Today, 5th September is Teachers’ Day that is observed nationwide to honour, celebrate and recognise mentors. It’s observed in honour of Dr Sarvepalli Radhakrishnan, the greatest teacher and scholar of India and also the recipient of “Bharat Ratna”. He was the first Vice President and second President of India.
Whenever I think of my teachers, I recall the characteristics, actions and words of some of them. The whole scenario of class and fellow students either at school, college or university come to the fore.
I still remember my school maths teacher, whose fear made me memorise difficult tables of 17, 19, one and half, two and half etc. Then there were ingenious teachers, who had given us trigonometry formulae and elements of Periodic Table in verses to remember.
There were teachers who were so sincere that they used to enjoy teaching even after the period was over. We learned the first lesson of relativity, when we realised how the 45 minutes of the recess was shorter than the 45 minutes of a period.
After the terminal examinations, a teacher coming towards the class with a bundle of checked copies was not less than a tsunami.
Some teachers in school were very sensitive to our whispers in the class, probably with the third eye on the back side of the head. They would turn back all of a sudden and throw a piece of chalk at the culprit, or would change seats of more friendly and talkative friends.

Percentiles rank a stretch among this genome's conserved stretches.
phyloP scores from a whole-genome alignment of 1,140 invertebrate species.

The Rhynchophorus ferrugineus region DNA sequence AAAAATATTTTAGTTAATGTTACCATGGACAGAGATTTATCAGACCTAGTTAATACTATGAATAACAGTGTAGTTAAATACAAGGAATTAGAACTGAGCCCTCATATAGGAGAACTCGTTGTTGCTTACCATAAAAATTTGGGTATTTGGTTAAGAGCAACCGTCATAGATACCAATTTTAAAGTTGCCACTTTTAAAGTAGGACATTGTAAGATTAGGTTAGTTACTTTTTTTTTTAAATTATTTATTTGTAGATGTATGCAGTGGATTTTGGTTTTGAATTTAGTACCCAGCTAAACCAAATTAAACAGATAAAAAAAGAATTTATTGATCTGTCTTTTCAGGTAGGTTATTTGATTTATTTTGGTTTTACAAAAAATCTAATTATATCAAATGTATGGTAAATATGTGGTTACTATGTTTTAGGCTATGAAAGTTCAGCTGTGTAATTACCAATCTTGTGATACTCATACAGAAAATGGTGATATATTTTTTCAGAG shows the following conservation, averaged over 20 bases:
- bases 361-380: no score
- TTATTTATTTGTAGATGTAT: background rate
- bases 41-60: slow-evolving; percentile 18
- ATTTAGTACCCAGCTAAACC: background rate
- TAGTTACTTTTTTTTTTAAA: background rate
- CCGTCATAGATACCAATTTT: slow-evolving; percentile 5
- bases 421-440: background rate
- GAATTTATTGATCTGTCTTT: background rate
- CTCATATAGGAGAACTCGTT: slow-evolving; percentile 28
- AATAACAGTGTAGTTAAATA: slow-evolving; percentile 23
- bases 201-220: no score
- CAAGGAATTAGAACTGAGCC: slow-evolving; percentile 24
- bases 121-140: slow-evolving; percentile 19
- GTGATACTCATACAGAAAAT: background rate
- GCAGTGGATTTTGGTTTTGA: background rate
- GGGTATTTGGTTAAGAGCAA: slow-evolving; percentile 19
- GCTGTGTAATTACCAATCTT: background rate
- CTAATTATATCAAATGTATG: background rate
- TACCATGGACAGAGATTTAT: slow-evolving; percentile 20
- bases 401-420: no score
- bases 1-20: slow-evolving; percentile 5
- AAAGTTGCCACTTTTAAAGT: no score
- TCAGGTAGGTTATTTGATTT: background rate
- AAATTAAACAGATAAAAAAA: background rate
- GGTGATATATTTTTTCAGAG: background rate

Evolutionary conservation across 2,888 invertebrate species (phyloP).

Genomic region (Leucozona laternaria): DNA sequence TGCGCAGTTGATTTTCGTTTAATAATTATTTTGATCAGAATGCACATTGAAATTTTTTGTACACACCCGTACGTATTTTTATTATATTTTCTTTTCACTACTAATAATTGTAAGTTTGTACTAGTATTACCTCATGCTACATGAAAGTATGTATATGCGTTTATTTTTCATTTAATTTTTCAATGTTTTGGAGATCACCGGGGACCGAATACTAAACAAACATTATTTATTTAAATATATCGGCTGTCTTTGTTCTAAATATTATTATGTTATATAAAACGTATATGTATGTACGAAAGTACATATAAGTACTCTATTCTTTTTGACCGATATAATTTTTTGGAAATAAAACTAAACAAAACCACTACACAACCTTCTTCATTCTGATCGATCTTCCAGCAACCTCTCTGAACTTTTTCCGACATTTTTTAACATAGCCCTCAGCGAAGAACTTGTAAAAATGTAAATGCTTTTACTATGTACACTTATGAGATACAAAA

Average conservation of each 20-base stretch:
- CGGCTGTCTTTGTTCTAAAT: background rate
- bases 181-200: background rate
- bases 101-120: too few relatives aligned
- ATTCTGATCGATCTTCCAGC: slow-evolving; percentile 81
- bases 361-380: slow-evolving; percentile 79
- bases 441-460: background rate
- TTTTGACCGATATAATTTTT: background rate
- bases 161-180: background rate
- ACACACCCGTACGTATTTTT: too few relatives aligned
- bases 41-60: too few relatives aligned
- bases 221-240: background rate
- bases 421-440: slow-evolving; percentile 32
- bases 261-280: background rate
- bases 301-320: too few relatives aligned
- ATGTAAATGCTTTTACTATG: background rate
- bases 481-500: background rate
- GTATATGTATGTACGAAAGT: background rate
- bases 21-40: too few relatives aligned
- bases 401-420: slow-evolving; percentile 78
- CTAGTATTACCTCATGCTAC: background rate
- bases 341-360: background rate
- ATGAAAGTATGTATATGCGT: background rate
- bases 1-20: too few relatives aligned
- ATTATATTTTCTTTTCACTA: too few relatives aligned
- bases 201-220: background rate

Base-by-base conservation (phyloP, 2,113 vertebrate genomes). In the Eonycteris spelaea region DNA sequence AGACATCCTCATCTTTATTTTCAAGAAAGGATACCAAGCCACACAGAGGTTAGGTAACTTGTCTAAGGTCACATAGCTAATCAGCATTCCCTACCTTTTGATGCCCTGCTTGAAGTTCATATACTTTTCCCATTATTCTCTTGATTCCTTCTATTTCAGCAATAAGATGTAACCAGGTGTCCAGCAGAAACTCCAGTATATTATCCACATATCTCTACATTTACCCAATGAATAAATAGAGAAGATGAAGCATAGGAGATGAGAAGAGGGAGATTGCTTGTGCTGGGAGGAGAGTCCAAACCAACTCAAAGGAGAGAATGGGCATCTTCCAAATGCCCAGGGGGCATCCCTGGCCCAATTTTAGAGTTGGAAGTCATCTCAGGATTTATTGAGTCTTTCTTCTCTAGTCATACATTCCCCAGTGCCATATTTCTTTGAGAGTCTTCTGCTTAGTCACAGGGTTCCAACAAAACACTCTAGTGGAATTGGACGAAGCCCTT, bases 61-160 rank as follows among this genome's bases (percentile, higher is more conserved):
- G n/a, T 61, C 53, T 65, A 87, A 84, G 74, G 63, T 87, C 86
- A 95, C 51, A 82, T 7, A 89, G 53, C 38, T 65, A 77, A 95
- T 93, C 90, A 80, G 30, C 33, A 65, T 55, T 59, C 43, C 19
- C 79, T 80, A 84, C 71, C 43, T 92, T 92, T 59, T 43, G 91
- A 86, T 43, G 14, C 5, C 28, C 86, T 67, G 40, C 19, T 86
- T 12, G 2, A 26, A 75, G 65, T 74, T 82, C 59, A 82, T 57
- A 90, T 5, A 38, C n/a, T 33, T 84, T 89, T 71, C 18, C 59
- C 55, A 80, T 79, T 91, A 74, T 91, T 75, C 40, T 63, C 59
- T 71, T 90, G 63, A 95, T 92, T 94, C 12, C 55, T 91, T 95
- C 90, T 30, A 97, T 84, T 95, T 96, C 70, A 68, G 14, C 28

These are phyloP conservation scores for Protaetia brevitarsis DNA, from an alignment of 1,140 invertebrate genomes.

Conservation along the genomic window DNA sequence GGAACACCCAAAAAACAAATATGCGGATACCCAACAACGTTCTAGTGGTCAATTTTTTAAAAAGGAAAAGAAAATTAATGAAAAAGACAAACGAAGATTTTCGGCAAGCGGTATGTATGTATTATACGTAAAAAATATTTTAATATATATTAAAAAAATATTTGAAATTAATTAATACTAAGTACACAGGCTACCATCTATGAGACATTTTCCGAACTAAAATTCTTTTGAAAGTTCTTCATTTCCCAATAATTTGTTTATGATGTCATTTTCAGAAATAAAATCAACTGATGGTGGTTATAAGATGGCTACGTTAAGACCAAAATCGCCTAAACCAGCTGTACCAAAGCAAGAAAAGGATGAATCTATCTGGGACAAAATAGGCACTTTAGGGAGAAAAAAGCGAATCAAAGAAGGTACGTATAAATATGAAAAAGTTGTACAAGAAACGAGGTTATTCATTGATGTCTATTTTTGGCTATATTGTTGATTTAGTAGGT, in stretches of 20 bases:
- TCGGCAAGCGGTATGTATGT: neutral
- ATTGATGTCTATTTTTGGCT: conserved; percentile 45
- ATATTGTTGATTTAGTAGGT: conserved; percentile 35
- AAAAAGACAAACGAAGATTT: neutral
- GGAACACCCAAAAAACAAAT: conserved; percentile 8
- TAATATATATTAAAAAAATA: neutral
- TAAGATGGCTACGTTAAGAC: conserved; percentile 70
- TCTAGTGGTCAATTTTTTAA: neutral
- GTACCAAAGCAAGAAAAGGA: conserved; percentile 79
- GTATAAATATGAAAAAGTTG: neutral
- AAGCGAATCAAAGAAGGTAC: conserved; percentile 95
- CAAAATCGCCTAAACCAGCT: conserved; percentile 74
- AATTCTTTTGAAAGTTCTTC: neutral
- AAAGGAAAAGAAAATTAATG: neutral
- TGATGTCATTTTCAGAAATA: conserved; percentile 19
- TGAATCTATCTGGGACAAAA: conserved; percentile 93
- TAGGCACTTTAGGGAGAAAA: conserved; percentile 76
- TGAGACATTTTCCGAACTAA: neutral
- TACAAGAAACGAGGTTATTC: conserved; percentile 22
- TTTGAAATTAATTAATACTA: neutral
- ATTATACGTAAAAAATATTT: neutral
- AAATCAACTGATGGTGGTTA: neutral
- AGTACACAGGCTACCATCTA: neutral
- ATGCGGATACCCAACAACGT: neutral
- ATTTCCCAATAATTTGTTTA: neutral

There were also teachers who used to embarrass a student, when he would forget to bring the homework, “Do you ever forget to eat your food?”
But my fellow students were not less. When a teacher would ask a question,
some of them who didn’t know the answer, used to give weird expressions, as if the answer had been playing hard and seek with the tongue. And some would look at the ceiling, as if the answer had flied out of the mind. And then after losing patience, the teacher would burst out, “You, yes you, get out from my class ….”
But there were some intelligent students (like Chatur Ramalingam of 3 Idiots) too, who used to impress teachers by asking questions and then also answering thereto. There were some other Newtons, who used to make others’ lives miserable by reminding teachers, “Sir, you had given homework yesterday.”
And then there were really naughty students, rather comedians, who used to make fool of themselves and their teachers despite knowing that they will never go unpunished. I share a few of such examples:
1. Teacher: Construct a sentence using the word “sugar”
Student: I drank tea this morning.
Teacher: Where is the word sugar.
Student: It is already in the tea..!!
2. Teacher: Our topic for today is Photosynthesis. Now tell me what is photosynthesis?
Student: Photosynthesis is our topic for today.
3. Teacher : Shyam is climbing a tree to pick some mangoes. Now begin the sentence with ‘Mangoes’.
Student: Mangoes, John is coming to pick you.
4. Teacher: What do you call mosquitoes in your language?
Student: We don’t call them, they come on their own.
When we would reach the morning prayer, we would pay less attention to prayer, as we used to be busy in checking which teachers and friends were present or absent.
There used to be a peon at the gate, whom we would call ‘Bhaiya’ and request him to allow when late. There was a head peon attached with the Principal. When he would come in the class with red register in hand, there would be a wave of happiness among us, as the teacher would announce, “Tomorrow is a holiday”.
Even today when I walk in front of my Queen’s College or move inside BHU, I get lost in old memories. Today on the occasion of Happy Teachers’ Day, I salute all the teachers, who enlightened and shaped my life in their own unique ways.